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PreCheck is the Transportation Security Agency's name for its pilot trusted traveler program. The basic idea is simple, and has been around a long time: Instead of treating everyone the same, concentrate on the more likely risks and go easy on the low risks. The government is already doing that for some travelers in some systems; now, TSA says it's ready to tackle airport screening. The idea makes sense and is doable, but TSA is starting out very timidly—too timidly for many of us.
In practice, the system is supposed to work something like this:
- You indicate your interest in joining (or, in the beginning, an airline nominates you).
- You then undergo a rigorous background check akin to a security clearance.
- If accepted, you register some sort of biometric ID—as yet to be determined—that cannot be counterfeited or duplicated.
- You get some sort of ID, most likely a smart card.
- At a participating airport, you use your ID card and possible biometric test to verify your identity, and if (presumably when) you pass the screen, you bypass some or all of the usual security screening procedures.
PreCheck is starting out on a very limited basis. American and Delta, along with TSA, will select a few thousand very frequent flyers to participate in the test. The test will also be available to travelers enrolled in the existing Customs and Border Protection trusted-traveler Global Entry, Nexus, and Sentri programs when they fly on American or Delta. For the pilot study, facilities will be installed at four airports: Atlanta, Chicago, Dallas-Ft. Worth, and Miami. If the test is successful, TSA says it will expand to other airlines as well as airports that participate in the Global Entry program—currently, that's 20 of the largest domestic international arrival airports.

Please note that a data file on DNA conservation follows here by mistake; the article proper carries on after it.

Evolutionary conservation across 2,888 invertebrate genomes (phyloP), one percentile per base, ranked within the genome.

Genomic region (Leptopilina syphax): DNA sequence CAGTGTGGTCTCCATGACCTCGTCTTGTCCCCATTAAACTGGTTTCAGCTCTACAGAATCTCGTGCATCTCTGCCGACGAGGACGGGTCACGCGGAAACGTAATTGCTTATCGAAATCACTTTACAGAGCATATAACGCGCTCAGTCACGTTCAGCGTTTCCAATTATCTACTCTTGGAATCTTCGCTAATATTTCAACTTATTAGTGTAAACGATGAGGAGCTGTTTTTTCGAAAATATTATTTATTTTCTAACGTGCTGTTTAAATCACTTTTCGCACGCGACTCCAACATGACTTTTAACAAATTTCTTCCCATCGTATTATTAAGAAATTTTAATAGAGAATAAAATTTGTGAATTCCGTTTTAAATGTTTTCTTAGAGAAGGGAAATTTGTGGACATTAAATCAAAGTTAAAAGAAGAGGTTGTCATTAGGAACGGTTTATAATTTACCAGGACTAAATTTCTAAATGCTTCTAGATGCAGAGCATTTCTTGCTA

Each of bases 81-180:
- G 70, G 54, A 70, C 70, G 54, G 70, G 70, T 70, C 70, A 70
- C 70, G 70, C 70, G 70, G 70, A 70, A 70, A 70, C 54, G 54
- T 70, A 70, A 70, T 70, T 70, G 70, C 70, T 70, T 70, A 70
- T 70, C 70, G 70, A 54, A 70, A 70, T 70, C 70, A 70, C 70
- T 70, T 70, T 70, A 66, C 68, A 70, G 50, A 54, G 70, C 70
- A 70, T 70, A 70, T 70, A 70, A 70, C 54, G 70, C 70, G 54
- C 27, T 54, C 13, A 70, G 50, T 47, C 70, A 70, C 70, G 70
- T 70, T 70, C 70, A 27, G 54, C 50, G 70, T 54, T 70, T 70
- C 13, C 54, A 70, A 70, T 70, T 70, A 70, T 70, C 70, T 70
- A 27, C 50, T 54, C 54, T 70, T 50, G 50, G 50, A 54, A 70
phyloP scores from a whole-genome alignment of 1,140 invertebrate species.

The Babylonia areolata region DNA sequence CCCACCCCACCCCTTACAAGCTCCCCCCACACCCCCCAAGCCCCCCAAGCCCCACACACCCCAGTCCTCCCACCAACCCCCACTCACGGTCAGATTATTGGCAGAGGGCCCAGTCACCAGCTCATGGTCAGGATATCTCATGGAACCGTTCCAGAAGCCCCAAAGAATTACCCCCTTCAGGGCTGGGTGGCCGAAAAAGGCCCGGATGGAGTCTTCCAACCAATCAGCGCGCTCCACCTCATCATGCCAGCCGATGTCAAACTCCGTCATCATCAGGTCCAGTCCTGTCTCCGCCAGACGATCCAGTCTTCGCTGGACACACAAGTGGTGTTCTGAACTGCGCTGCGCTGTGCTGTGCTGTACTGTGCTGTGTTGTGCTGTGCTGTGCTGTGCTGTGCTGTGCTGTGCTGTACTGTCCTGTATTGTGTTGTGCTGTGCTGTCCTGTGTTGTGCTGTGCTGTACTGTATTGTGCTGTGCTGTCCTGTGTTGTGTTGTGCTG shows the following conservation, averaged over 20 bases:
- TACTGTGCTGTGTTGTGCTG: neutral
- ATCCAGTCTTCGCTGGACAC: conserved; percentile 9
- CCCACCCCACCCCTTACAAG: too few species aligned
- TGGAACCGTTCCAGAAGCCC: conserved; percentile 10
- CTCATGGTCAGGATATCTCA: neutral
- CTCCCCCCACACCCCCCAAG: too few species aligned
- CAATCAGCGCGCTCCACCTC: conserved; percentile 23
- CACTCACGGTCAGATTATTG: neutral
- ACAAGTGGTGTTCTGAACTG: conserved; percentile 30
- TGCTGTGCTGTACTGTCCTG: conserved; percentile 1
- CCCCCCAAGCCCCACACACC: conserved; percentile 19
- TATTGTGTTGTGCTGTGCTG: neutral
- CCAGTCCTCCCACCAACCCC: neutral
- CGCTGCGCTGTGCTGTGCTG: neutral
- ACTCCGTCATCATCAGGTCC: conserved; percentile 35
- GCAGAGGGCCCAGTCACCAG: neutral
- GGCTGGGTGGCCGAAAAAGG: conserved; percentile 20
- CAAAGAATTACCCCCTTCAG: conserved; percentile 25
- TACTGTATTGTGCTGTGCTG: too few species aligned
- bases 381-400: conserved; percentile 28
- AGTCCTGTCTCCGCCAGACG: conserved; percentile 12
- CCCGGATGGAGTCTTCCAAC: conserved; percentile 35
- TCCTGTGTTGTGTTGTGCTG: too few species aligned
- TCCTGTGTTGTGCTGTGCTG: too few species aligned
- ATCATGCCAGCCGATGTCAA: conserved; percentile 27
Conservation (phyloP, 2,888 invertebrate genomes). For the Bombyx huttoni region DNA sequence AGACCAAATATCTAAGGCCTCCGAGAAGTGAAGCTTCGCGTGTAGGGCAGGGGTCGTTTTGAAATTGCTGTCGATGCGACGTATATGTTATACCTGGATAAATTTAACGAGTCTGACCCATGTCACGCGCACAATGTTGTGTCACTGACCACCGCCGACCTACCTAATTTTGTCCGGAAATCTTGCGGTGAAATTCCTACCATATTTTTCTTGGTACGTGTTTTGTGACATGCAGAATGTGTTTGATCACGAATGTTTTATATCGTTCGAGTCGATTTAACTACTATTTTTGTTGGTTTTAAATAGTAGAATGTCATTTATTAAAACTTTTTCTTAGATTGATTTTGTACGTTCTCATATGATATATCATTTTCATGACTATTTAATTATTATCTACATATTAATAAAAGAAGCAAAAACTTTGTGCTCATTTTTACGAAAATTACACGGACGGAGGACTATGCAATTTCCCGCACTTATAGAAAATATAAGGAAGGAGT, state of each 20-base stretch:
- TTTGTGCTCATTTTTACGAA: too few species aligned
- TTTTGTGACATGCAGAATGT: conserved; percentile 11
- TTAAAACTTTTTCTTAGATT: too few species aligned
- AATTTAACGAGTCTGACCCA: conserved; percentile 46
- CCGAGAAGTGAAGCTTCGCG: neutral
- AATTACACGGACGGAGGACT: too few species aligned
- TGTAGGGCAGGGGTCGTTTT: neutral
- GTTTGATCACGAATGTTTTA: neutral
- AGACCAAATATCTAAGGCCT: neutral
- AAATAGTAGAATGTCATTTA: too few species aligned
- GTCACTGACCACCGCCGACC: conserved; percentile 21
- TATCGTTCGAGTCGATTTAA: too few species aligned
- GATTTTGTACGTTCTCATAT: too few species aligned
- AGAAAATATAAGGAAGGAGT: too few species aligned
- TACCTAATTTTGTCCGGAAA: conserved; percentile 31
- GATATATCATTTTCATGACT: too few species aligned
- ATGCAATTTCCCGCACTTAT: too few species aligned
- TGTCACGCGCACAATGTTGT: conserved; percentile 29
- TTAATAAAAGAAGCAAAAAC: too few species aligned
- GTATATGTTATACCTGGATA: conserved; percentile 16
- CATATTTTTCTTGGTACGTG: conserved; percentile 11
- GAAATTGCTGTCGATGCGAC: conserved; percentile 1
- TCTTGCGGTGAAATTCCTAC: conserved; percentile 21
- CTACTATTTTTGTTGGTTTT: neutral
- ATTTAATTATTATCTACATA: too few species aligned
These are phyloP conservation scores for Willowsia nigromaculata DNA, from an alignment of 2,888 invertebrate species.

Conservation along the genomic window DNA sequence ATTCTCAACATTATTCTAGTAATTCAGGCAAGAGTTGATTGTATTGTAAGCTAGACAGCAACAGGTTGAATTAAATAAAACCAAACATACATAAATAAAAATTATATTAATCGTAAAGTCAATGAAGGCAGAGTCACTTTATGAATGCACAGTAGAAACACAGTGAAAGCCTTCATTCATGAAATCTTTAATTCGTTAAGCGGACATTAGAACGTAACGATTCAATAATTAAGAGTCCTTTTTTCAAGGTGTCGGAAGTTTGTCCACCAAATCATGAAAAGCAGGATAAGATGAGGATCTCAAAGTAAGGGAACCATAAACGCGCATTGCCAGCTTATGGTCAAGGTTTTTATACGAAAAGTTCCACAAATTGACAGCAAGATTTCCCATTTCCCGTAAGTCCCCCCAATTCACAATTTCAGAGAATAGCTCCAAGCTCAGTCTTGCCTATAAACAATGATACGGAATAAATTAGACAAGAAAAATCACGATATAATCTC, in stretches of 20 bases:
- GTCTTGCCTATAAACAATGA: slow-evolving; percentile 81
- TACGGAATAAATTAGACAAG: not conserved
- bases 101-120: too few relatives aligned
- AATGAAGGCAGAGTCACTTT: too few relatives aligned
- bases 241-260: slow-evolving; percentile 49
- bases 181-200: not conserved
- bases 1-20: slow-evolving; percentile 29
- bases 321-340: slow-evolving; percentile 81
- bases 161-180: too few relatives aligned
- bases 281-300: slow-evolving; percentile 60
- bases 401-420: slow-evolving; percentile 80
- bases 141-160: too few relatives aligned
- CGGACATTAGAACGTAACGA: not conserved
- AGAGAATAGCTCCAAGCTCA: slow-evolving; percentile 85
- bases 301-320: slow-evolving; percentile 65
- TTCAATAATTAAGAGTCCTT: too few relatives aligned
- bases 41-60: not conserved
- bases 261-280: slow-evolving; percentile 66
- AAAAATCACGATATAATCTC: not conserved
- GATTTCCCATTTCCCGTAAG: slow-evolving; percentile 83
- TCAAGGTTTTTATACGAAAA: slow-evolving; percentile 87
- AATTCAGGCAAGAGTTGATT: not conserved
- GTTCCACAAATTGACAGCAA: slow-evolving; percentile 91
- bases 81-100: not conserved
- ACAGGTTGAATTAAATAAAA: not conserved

A lot of the details are still unclear, however, and we don't yet have answers to some big questions:
- Just how much of the airport screening process will PreCheck actually bypass? That's obviously the top issue. TSA says, "Eligible passengers may be referred to a lane where they will experience expedited screening. TSA will always incorporate random and unpredictable security measures throughout the airport and no individual will be guaranteed expedited screening." According to some reports, you'll still have to pass through the metal detectors or X-ray machines, and apparently TSA will retain the three-ounce liquid and other carry-on limits.
- Will PreCheck ever be available to ordinary leisure travelers, and if so, when?
- Will PreCheck ever be available at hundreds of smaller airports, and if so, when?
- How will PreCheck integrate with existing programs? Global Entry applies to customs and immigration screening, not security. The existing privately operated Clear Registered Traveler Program, and a few smaller programs previously operated similar security screening programs at 21 airports—including only a few overlaps with Global Entry—are currently on hold.
- What will it cost? TSA hasn't said anything about cost. The Clear program costs $179 per year, and Global Entry charges an application fee of $100.
- How can I apply for PreCheck enrollment? For now, you can't; entry is by invitation only ("Don't call us; we'll call you.")
Presumably at some point, applications will be available. If you don't get an invitation, however, you might be able to get in the back door by registering for Global Entry. At least one premium credit card—AmEx Platinum—is offering to cover the cost of membership for cardholders, and you may see similar promotions from other sources.
All in all, as TSA says, so far PreCheck is in a very early stage of development. Probably, as the agency and travelers develop some experience, it will be available to broader segments of the travel market.
Meanwhile, unless you're a frequent American or Delta flyer through four airports, you shouldn't figure on avoiding the screening hassles anytime soon. At best, you can hope for future relief before you get too old to enjoy it.